Ingrown nails occur when the toenail begins to curve and grow into the skin, which can be a result of many different factors. Some of these cannot be prevent, such as genetics making some individuals naturally more prone to ingrown toenails. Controllable factors that may lead to the growth of ingrown toenails are tight shoes and cutting the toenails too short. The main reason individuals seek treatment for an ingrown toenail is the pain. Other symptoms that may coincide with pain include:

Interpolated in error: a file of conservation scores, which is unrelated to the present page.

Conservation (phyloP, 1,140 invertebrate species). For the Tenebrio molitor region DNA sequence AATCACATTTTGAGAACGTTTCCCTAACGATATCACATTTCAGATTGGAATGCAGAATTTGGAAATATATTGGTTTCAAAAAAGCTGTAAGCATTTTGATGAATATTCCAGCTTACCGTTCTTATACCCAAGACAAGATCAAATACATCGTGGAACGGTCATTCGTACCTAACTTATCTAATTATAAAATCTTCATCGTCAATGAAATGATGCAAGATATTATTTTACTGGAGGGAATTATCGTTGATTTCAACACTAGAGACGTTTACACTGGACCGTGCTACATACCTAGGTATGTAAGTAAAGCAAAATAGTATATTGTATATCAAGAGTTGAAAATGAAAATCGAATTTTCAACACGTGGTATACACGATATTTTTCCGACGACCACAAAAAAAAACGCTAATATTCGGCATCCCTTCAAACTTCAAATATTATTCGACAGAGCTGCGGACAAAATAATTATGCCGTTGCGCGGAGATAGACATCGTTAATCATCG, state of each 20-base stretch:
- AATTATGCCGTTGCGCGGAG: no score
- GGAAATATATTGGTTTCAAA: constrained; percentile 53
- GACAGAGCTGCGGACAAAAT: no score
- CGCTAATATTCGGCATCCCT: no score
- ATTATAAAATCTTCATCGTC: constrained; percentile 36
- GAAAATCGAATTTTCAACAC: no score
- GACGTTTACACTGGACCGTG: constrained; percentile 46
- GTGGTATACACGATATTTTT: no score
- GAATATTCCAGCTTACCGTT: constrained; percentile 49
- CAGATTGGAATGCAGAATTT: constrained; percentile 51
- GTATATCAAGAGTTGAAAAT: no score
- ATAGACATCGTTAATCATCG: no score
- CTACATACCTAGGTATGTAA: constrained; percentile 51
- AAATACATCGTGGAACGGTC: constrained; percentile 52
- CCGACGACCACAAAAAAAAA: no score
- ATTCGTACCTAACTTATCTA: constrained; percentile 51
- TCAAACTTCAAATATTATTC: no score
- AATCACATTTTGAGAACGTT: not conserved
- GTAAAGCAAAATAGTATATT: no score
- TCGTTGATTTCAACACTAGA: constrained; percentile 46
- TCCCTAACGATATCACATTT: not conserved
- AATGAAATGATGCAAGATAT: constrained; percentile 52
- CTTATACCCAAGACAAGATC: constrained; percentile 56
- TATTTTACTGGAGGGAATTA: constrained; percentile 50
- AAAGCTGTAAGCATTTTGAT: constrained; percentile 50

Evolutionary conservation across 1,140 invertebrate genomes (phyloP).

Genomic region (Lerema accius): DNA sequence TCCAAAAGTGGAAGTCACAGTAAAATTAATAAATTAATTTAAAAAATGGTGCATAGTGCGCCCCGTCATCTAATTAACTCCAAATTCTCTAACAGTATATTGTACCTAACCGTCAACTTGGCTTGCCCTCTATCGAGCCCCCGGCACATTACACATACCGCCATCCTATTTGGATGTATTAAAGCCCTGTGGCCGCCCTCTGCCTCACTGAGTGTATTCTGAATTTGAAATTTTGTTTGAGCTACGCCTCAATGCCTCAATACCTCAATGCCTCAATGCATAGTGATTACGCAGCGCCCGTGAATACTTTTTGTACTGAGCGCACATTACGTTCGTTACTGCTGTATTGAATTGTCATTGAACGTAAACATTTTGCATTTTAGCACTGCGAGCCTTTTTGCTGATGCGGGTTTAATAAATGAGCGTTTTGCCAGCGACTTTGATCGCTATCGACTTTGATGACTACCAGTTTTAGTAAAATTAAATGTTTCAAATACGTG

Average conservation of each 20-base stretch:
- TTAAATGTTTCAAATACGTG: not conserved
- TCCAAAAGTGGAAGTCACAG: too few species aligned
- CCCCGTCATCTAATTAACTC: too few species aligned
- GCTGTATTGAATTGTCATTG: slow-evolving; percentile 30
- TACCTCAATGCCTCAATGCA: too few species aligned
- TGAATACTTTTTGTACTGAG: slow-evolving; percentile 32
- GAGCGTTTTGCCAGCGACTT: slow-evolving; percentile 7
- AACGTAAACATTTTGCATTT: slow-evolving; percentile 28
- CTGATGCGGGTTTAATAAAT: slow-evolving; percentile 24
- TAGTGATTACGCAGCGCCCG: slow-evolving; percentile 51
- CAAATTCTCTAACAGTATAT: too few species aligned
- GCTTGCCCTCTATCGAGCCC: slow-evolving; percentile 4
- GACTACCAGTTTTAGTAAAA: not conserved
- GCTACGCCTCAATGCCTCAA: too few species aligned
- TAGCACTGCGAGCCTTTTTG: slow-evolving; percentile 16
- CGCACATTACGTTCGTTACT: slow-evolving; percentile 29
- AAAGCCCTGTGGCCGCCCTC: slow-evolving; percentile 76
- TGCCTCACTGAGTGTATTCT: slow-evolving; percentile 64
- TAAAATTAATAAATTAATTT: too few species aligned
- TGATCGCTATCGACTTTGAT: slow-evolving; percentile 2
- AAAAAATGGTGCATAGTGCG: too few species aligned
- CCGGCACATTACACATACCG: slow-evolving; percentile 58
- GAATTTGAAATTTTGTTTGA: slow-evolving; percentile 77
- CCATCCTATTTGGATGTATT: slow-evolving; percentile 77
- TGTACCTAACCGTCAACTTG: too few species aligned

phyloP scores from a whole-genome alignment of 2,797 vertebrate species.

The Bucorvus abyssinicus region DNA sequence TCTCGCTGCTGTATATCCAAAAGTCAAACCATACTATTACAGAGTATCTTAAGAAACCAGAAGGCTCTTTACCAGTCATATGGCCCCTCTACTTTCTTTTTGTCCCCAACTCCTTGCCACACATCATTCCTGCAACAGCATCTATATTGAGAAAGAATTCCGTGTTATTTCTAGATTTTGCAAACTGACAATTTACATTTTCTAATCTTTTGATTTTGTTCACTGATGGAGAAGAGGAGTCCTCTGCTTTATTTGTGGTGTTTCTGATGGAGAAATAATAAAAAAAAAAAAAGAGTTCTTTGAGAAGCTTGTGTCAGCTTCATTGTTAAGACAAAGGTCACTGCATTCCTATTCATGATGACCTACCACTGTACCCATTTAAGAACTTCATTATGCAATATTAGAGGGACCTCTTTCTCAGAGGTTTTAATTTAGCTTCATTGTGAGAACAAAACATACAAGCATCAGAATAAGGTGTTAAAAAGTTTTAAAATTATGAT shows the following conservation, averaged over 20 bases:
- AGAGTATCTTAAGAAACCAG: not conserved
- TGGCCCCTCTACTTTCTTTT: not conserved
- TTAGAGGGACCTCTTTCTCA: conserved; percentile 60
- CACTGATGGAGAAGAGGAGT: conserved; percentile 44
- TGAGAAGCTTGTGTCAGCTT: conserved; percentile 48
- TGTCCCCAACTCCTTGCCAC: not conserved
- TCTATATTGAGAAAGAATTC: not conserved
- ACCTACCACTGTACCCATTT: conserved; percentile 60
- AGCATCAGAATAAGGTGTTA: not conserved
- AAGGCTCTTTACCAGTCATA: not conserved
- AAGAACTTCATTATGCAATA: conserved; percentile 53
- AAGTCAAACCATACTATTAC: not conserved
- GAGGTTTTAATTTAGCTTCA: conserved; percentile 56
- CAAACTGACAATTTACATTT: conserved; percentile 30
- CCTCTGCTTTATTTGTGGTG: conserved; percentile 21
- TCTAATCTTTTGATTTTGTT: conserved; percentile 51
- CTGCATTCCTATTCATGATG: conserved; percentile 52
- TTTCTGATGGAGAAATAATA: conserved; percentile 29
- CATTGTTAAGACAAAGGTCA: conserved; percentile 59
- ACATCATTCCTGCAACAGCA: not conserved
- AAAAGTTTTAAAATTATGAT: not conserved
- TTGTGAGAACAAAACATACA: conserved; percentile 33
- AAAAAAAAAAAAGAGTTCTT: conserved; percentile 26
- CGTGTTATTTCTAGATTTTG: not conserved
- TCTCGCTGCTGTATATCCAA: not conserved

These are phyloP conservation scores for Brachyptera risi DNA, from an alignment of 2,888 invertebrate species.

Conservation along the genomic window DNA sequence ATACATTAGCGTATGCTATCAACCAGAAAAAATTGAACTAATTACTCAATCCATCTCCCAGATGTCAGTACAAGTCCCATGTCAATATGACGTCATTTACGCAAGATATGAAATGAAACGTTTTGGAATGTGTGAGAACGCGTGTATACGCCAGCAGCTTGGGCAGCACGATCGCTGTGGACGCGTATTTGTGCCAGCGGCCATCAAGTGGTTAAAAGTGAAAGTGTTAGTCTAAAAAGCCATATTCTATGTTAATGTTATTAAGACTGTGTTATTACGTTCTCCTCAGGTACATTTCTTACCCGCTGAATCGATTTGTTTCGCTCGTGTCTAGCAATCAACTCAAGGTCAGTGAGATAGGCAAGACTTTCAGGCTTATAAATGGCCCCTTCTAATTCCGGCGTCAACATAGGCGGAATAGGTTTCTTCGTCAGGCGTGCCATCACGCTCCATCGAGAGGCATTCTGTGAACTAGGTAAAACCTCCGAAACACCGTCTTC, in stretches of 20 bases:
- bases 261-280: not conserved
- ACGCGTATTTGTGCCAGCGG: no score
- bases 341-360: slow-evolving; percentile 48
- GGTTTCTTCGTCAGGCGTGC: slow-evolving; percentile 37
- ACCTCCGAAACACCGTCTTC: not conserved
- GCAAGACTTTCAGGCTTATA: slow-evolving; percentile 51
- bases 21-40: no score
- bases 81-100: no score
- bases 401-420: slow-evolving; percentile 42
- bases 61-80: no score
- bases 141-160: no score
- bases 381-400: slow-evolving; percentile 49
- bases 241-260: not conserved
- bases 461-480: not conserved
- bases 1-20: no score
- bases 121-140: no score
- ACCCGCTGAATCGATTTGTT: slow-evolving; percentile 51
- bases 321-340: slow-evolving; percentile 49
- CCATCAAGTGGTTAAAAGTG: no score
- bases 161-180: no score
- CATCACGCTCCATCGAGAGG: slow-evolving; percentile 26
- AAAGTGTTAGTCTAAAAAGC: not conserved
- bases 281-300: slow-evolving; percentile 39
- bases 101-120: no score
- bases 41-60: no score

Even if there is no pain, it is important to pay attention to toenail health because an ingrown toenail could lead to an infection. Those with diabetes, nerve damage, or poor circulation should never attempt to treat their ingrown toenails at home. For others, pain is mild to moderate, soak the foot in warm water -- perhaps with Epsom salts -- and begin to massage the side of the nail. Do not try to fix the nail by continuing to cut it. If pain persists or does not get better, visit a doctor who will determine a proper course of treatment. If infection is causing the pain, your doctor will prescribe an oral antibiotic. In some cases minor surgery may be necessary to remove the toenail.
Dr. DeBrule treating an Ingrown Toenail at our Richfield Clinic.